The Tax Cuts and Jobs Act of 2017 (“TCJA”) continues to create both opportunities and challenges for the tax preparer community. As tax professionals process the TCJA in anticipation of the 2019 filing season, the focus remains on areas of confusion and ambiguity in the law. Business meal deductions are one such area still generating debate and uncertainty. Thankfully, the IRS has issued transitional guidance to help.
Prior to the TCJA taking effect, no deduction was permitted for entertainment, amusement, or recreation expenses under Internal Revenue Code (“Code”) §274. However, the Code granted exceptions to the general prohibition on deducting entertainment expenses if the expenses were related to the taxpayer’s trade or business. The corresponding deduction was limited to 50%.
In December of 2017, the TCJA was passed and it amended Code §274 to explicitly and directly deny taxpayers any deduction for entertainment expenses associated with their trade or business. The TCJA also amended the 50% deduction rule attributable to the business exception by completely removing the reference to “entertainment expenses”. Simply stated, entertainment expenses are no longer deductible under the TCJA. But questions arose as to what effect the TCJA has on business-related meals since the TCJA is not explicit on this point.
In response to this uncertainty, the IRS released Notice 2018-76 to provide transitional guidance until proposed regulations are made publicly available. In Notice 2018-76, the IRS states that the TCJA does not change the definition of “entertainment” as used in Code §274 and therefore, the regulations previously published under Code §274 continue to apply. This should help taxpayers classify expenses appropriately. And although the TCJA does not specifically address situations when the provision of business meals may constitute entertainment, legislative history helps provide clarity by indicating Congress intended to allow taxpayers to deduct 50% of food and beverage expenses associated with operating their trade or business.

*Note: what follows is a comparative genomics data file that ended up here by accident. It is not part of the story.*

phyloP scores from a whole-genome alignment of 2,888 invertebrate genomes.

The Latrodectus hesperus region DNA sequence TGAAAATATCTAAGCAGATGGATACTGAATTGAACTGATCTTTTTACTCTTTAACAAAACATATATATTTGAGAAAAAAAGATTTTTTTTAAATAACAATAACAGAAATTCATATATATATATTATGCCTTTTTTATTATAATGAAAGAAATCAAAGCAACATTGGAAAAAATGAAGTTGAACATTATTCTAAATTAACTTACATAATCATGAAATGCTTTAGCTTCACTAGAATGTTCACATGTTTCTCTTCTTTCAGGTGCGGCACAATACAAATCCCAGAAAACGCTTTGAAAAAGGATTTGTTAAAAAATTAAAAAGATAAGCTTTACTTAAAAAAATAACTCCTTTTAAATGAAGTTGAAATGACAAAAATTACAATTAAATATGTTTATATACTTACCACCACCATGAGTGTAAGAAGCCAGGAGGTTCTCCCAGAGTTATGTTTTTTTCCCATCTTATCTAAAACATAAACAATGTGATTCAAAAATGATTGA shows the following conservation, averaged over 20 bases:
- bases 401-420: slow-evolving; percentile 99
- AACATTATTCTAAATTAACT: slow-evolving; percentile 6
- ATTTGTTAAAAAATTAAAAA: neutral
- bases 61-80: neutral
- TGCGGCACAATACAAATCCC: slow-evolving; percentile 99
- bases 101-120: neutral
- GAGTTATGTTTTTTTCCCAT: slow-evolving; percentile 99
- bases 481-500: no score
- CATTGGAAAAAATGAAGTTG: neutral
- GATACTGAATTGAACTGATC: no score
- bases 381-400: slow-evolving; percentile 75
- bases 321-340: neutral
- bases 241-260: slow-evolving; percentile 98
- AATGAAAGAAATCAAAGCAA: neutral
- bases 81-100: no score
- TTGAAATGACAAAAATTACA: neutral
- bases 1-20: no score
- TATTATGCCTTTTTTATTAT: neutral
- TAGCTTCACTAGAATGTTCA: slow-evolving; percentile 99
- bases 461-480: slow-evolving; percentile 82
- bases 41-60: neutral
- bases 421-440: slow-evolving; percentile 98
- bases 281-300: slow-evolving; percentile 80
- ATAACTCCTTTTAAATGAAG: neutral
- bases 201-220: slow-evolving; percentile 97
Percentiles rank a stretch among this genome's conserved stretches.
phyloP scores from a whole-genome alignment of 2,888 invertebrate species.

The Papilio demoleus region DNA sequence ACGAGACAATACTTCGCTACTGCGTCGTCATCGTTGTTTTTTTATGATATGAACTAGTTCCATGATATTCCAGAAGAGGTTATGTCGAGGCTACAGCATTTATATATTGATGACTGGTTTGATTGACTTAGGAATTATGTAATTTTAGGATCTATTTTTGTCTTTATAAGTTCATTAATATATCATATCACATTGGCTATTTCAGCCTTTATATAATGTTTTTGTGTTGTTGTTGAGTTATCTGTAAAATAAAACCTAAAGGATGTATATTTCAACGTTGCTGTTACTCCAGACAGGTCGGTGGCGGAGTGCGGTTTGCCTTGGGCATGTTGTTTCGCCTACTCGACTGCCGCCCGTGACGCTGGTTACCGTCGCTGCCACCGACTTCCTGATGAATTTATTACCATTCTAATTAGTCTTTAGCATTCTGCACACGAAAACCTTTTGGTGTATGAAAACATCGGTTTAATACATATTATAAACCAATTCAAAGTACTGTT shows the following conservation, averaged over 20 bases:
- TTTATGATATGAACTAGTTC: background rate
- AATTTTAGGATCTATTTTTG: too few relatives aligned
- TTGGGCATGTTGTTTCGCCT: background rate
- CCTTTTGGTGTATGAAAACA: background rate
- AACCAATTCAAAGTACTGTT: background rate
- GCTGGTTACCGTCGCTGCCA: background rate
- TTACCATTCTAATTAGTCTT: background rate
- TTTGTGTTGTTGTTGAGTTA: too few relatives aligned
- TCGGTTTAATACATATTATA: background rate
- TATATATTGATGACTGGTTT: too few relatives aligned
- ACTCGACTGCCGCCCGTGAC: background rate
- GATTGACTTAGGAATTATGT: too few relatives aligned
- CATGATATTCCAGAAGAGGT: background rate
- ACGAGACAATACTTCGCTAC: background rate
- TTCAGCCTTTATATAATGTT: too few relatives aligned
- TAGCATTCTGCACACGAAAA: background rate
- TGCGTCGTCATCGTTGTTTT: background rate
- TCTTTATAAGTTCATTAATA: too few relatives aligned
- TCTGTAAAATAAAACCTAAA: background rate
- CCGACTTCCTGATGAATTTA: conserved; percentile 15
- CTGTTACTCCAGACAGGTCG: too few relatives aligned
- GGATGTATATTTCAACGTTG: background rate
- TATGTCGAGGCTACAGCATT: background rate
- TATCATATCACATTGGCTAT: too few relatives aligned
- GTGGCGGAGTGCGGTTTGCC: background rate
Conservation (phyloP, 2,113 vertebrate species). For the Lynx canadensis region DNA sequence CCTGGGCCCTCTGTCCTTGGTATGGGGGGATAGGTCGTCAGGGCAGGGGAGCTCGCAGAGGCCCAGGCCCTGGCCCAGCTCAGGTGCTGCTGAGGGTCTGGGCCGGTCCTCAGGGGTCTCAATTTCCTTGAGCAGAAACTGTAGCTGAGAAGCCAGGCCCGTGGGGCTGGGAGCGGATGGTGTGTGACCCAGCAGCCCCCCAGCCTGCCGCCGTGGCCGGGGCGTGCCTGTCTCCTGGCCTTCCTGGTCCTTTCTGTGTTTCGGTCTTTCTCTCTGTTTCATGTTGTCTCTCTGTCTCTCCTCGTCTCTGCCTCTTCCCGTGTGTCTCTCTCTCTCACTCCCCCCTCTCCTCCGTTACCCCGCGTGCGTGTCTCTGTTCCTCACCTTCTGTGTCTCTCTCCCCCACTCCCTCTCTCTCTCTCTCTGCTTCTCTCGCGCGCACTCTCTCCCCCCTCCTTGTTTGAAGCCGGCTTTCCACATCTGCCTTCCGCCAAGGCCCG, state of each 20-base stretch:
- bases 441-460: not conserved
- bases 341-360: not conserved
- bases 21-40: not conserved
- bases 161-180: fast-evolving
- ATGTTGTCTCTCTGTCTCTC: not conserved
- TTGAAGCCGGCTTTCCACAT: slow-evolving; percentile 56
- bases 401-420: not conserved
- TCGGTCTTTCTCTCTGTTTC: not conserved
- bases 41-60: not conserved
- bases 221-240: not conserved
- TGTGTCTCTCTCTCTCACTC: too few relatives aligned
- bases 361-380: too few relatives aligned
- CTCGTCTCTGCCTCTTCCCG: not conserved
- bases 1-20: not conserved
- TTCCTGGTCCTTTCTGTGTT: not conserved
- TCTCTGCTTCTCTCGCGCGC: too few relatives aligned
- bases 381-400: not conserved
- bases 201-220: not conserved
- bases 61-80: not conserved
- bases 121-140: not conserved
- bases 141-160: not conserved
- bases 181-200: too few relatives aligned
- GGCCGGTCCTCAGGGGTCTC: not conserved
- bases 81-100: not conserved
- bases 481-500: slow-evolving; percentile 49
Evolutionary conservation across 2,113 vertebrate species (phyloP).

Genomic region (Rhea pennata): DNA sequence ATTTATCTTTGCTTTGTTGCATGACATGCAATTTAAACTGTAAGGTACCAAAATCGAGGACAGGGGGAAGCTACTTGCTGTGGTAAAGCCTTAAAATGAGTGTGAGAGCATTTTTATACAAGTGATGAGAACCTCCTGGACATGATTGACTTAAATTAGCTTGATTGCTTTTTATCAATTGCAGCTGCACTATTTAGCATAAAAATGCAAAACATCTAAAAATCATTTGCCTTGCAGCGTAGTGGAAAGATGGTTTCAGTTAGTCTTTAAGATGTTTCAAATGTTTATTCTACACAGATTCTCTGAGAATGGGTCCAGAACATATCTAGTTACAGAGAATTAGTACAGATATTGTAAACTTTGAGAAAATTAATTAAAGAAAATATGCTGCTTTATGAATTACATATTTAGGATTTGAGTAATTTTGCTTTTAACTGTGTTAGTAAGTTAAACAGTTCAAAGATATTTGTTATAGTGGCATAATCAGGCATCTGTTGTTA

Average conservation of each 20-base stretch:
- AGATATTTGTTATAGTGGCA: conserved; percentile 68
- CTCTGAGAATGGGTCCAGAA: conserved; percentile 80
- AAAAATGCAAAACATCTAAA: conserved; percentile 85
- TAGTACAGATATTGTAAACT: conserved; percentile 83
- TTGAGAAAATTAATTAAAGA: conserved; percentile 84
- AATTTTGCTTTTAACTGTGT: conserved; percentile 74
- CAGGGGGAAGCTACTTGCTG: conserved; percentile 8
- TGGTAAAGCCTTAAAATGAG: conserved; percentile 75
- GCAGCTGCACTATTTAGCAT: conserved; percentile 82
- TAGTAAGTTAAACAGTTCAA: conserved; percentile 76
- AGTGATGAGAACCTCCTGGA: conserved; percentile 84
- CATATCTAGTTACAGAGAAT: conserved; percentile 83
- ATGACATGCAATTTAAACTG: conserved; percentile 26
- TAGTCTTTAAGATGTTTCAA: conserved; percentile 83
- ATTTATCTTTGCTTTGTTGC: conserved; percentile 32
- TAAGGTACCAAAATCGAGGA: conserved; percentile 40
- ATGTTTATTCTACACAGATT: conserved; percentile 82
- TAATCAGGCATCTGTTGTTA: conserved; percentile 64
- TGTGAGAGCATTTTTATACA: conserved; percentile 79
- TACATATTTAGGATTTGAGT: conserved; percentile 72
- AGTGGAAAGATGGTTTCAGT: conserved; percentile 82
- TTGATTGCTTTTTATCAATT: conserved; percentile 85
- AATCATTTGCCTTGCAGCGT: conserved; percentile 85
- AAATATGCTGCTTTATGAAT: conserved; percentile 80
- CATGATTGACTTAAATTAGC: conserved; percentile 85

Following Congressional lead, Notice 2018-76 indicates taxpayers may continue to deduct 50% of an allowable business meal if:
- The expense is ordinary and necessary under Code §162;
- The expense is not lavish or extravagant;
- The taxpayer or an employee is present when the food or beverage is provided;
- The food or beverage must be provided to a current or potential client, customer, consultant or similar contact; and
- In the case of food and beverage provided in the context of an entertainment activity, the food and beverage must be purchased separately from the entertainment, or the cost of the food and beverages must be separately stated on the receipt.
The IRS intends to provide additional guidance in the form of proposed regulations that will help taxpayers determine when meals are not deductible and when meals may be deducted at 50%. Until such time, taxpayers should follow Notice 2018-76.
Implementation and compliance with the TCJA remains a challenge. Our tax attorneys are happy to discuss questions and assist clients with tax compliance in this exciting and evolving environment.